Wireless accelerometer controlled RGB LED

[Andlier] sent us this cool little project.  He has built a wireless accelerometer controlled RGB LED lighting system. Based on what a mouth full that is, it sounds complicated right? The end result looks fairly intuitive. Simply pick up the controller and tilt your hand to change the color of the light.

The controller consists of an Atmel AVR168 microcontroller. He doesn’t specify what transceiver he is using, but if you look in the comments, he notes that he added an antenna to it to extend the range. The part that controls the LED is based off of an Atmel AVR169 microcontroller hooked to some shiftbright LED modules.

The range on it is around 20 meters. The transition between colors is very smooth, as you can see in the video below.

Comments

  1. speedphreak says:

    Now put it (the controller) in a hamster ball and roll it around. Looks like the controller has to be kept in a certain position to maintain a color. Am I right or wrong there?

  2. macegr says:

    This is a really good example of the Lego-style building approach. So many modules are available to perform various tasks, and something like an Arduino is the perfect way to glue them together. These modules could be rearranged into other formations for a completely different function. If you had a kit of about 50 different functional modules, you’d be able to whip up nearly any complex function in an hour.

  3. Andlier says:

    Guess I forgot to mention the wireless chip vendor. It’s a Nordic Semiconductor RF24L01. Really easy with these modules, and yes, I’ve played alot with Lego too:)

  4. Pieter says:

    sparkfun Wee? Nice work!

  5. Eric says:

    I am less excited about the cookie cutter approach to designing at home. It makes projects a little easier, but it takes away a lot of the fun for me. Usually I like to know I can build and understand my project down to the simplest elements instead of relying on “Product X” from “xyz.com” available for $29.99. Instead of buying my modules, I often build my own that I can reuse or duplicate for other projects.

    This is pretty cool though, and I don’t mean to detract from your hard work, andlier! Even I would like to try using one of those wireless modules. :)

  6. Andlier says:

    Even if you buy modules like I did for this project, you still have to figure out the communication and software part, lots of fun there. I didn’t want to mess with impedance-matched high frequency pcb-design. But I agree it’s more fun to do my own pcb’s and not rely on sparkfun or other suppliers. Unfortunately I don’t have as much time as I would like to play with fun electronic projects.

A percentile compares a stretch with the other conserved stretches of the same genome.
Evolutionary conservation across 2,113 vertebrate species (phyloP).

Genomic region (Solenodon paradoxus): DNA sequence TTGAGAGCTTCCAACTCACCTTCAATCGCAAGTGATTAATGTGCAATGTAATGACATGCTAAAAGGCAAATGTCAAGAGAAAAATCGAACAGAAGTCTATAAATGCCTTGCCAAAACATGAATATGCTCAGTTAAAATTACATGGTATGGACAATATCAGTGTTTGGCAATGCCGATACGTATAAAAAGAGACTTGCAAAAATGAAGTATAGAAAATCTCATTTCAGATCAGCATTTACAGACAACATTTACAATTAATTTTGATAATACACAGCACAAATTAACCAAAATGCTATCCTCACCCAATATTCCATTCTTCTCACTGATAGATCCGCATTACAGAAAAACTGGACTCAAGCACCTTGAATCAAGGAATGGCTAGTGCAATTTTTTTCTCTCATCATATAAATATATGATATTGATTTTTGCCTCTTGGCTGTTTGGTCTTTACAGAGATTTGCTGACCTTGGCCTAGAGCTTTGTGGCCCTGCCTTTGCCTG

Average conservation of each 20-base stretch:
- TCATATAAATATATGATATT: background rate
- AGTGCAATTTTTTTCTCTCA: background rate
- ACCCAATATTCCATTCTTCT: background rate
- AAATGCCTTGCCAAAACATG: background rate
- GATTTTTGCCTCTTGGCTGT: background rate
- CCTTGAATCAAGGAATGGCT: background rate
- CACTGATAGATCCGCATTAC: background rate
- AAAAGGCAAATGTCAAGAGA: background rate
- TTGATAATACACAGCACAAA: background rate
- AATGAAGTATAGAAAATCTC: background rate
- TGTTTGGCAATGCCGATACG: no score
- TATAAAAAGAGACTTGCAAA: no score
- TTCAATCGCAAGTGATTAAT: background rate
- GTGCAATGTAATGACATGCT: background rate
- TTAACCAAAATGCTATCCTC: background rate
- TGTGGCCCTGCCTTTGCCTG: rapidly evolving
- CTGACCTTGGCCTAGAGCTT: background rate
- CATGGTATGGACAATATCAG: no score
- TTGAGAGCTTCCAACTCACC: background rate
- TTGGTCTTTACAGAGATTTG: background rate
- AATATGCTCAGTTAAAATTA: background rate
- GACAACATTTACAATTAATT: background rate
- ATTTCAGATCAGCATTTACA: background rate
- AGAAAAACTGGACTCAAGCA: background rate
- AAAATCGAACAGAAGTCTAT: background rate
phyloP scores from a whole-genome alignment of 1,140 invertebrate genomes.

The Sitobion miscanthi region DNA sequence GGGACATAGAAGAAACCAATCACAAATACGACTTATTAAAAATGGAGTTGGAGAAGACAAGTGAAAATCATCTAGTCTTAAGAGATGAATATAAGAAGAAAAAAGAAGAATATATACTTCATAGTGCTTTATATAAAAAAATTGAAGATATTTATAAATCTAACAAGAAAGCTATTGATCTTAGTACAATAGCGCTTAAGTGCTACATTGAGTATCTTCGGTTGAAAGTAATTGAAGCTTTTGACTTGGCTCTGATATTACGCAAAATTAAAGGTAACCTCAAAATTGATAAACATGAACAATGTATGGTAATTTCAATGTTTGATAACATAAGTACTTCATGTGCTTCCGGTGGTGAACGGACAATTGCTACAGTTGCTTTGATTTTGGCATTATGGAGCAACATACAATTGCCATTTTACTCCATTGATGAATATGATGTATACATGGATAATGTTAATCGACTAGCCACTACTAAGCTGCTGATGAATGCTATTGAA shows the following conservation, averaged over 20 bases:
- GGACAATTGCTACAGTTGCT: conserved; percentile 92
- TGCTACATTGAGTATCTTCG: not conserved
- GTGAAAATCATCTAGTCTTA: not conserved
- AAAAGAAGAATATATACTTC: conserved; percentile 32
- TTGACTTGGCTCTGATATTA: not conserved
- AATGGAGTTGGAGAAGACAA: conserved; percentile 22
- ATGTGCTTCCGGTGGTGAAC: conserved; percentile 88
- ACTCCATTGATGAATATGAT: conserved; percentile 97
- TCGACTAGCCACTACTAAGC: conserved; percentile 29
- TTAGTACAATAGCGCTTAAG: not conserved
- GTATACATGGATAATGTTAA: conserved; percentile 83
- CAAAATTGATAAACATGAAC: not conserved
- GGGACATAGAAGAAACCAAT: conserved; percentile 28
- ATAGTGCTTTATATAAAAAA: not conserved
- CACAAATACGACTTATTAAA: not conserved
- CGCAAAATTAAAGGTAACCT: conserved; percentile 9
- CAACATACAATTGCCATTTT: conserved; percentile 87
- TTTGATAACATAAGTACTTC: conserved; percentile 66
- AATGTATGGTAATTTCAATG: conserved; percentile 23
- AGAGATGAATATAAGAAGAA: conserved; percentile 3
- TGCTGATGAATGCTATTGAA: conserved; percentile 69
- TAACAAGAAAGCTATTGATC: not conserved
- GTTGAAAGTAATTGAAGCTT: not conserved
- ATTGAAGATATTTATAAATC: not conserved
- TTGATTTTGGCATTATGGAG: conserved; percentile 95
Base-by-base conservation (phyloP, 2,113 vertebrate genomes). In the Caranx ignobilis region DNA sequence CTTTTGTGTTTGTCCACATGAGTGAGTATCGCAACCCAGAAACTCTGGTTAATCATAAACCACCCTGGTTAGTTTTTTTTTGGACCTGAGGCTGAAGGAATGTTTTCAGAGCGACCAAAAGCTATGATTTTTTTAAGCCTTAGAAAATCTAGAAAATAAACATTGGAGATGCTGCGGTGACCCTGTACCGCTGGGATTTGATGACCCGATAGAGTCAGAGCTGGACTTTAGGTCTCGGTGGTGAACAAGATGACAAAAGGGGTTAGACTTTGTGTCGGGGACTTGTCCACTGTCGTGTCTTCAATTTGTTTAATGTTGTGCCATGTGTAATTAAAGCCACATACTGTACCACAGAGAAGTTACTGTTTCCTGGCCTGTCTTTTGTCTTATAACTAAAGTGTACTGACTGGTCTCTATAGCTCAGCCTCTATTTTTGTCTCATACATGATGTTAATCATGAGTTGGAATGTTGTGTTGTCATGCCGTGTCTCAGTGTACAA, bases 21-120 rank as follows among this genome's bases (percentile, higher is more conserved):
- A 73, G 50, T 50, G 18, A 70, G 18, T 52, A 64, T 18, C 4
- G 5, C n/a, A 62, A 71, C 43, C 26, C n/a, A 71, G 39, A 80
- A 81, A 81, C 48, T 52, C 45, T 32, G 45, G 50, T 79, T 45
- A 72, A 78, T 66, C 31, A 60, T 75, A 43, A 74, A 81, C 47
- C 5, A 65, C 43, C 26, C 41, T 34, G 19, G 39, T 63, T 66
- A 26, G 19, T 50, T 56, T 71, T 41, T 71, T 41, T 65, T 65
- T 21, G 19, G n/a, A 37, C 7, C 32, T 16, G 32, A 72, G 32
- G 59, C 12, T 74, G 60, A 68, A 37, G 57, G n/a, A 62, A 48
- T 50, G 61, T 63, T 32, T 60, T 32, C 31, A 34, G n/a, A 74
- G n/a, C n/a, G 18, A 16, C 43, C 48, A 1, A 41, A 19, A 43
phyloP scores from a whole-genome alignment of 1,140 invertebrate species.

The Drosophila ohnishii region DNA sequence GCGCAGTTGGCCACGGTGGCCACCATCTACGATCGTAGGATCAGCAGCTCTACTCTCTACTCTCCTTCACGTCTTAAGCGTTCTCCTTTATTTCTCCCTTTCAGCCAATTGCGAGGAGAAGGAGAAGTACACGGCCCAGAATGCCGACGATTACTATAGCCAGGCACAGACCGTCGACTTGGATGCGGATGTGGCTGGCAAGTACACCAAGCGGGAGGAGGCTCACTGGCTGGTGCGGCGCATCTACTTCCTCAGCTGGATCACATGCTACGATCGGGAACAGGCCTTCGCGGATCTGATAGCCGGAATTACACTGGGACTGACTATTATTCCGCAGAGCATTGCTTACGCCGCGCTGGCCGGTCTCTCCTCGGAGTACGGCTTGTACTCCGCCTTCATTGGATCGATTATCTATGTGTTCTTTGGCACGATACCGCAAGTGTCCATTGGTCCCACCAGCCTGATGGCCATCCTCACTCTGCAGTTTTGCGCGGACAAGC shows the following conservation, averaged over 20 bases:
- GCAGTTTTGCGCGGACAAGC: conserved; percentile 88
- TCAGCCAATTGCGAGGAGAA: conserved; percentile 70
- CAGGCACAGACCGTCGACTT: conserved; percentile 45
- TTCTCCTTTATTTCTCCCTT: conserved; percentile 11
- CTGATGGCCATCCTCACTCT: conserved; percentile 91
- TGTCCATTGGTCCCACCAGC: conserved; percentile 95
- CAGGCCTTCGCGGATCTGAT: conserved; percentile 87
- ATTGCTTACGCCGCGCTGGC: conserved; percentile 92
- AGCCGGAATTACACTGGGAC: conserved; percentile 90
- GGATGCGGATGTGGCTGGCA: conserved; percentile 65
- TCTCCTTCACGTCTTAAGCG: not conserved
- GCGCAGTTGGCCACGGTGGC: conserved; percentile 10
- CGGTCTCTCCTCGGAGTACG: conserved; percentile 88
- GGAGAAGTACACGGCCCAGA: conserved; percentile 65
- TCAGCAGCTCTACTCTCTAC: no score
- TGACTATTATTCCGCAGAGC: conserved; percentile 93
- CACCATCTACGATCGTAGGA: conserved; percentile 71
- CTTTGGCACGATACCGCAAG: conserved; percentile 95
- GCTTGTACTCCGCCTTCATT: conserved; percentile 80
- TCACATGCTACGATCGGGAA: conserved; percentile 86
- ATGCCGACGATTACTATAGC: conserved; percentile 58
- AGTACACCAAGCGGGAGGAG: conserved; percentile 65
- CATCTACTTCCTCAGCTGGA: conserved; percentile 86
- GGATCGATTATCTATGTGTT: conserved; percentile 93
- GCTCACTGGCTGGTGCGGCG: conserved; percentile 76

7. macegr says:

    I just see it as a natural progression. Electronics hobbyists used to wind their own coils, cut their own crystals, even make their own batteries. Then they took advantage of vacuum tubes with integrated functions such as rectification and amplification. Transistors and ready-made things like coils, capacitors, and resistors became commonly available. And then we have integrated circuits, which combine thousands or millions of discrete components into a ready-to-use functional block. Now look forward another 100 years from now…I would hope hobbyists are not too far behind industry, we won’t be soldering DIPs together with wires. We’ll roll sophisticated functions into elements that can be combined the way we now use integrated circuits, or discrete components. Hobbyists might be gluing complex optical function blocks to a substrate and linking them with lasers or optical fibers.

  8. Dosbomber says:

    I agree with eric to some extent. While everyone will tell you that you’re wasting your time “re-inventing the wheel” when you could buy a module that does a major function of your product, it’s also a good idea to know how to build a “wheel”, and how it works. That being said, the unfortunate side effect of rebuilding that wheel is it often makes development time 10x longer.

  9. Carl says:

    There’s nothing wrong with the cookie cutter approach. It’s just like the copy paste programming approach, which is all you can do at the start.

    Like I found with copy paste programming when I started 10 years ago, I find Arduino and other ‘off the shelf’ purchases a gateway drug to a deeper understand of ‘whats going on’.

    Keeping sticking the cookies together and you’ll create or learn something cool Andlier.

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